The belief in the industry is that bankruptcies are forthcoming due to the high electricity prices.
Must control water levels
The reasons for the high Norwegian electricity prices are, among other things, the current global unrest, high natural gas prices and new cables connecting the Norwegian electricity market to European markets. In addition, water reservoirs are experiencing very low levels.
The short-term solution to this has been a government's electricity subsidy; more long-term solutions should be sought.
Austvik suggests that Norway should have a minimum requirement for water levels for the hydro power plants, which covers more than 90 per cent of the country’s electricity production.
“In a market that fluctuates and is important politically, it is a common intervention in Western countries to store energy to meet shortages. We have the strategic petroleum reserves (SPR) for global oil. The EU is building gas storage facilities, and Norway has a unique opportunity to store electricity in the form of water reservoirs,” he says. “I think that having water resources ready for hydro power production in the winter is a fairly obvious matter. We must ensure that we always have a satisfactory water level and do not run out.”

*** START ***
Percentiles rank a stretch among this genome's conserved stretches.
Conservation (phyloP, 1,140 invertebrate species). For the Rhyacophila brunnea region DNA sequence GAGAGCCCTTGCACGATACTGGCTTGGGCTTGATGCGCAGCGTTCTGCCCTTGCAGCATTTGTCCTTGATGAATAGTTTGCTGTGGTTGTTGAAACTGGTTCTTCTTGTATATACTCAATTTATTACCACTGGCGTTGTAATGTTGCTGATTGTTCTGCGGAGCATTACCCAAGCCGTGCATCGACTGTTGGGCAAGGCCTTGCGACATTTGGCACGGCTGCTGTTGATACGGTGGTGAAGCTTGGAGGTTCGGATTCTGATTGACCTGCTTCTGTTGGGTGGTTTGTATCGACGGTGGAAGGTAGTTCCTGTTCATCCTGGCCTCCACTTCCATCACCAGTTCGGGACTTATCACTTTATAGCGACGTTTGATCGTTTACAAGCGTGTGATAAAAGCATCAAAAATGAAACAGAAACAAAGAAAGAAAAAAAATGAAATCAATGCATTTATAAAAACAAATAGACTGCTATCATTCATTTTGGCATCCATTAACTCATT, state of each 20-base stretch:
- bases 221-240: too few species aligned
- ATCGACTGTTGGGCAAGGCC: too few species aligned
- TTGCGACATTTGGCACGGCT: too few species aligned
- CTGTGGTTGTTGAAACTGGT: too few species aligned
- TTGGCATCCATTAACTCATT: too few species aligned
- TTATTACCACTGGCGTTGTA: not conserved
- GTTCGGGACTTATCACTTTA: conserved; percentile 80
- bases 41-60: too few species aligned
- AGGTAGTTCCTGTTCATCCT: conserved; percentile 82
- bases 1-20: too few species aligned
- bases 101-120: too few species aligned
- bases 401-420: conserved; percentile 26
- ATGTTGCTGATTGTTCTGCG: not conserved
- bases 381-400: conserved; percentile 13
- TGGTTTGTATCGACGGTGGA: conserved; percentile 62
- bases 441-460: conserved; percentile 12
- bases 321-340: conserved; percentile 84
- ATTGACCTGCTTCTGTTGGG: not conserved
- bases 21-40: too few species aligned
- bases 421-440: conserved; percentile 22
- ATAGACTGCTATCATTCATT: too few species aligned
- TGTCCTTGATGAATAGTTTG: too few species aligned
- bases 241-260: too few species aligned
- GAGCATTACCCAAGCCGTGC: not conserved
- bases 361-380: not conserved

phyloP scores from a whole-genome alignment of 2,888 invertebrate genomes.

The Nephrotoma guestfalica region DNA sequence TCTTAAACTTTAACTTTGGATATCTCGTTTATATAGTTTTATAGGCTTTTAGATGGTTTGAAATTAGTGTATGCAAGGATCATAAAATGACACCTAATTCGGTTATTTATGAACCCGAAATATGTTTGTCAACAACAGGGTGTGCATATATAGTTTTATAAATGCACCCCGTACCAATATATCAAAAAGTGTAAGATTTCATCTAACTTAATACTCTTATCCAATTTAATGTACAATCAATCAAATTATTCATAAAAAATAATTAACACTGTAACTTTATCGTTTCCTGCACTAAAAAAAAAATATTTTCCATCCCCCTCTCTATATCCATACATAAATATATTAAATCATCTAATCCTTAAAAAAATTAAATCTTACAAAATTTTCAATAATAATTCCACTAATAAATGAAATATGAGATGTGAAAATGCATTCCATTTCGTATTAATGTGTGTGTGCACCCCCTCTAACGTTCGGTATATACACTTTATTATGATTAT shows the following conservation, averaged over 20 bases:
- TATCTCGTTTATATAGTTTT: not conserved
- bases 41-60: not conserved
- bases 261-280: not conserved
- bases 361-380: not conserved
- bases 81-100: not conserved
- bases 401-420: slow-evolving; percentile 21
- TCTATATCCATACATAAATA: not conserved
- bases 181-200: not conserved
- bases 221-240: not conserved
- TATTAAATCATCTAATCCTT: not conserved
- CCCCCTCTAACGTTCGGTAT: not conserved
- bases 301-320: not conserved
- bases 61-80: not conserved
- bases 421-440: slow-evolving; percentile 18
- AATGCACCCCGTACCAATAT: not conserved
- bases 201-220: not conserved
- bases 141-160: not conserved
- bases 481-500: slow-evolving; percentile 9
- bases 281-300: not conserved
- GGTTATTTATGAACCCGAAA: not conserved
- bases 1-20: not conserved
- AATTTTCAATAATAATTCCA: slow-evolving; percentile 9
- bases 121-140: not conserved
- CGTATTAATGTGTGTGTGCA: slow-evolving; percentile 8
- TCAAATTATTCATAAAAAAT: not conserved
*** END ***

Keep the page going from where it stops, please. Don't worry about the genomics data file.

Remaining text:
"We don't have that today?"
“Today we sell too much for a short-term profit. There is nothing wrong with the electricity suppliers. They only do what they have to do to make money, but there is a lack of regulation in terms of a storage capacity that society as a whole benefits from," Austvik says.
"How would you have done this?"
“The state must decide that water storage is important. Then it must work out exactly how large this capacity must be and how this shall be implemented,” he says.
"How should this be regulated?"
“For example, electricity providers should not be allowed to export until reaching, or exceeding, the level that has been determined," Austvik says.
"But could this cause negative reactions?"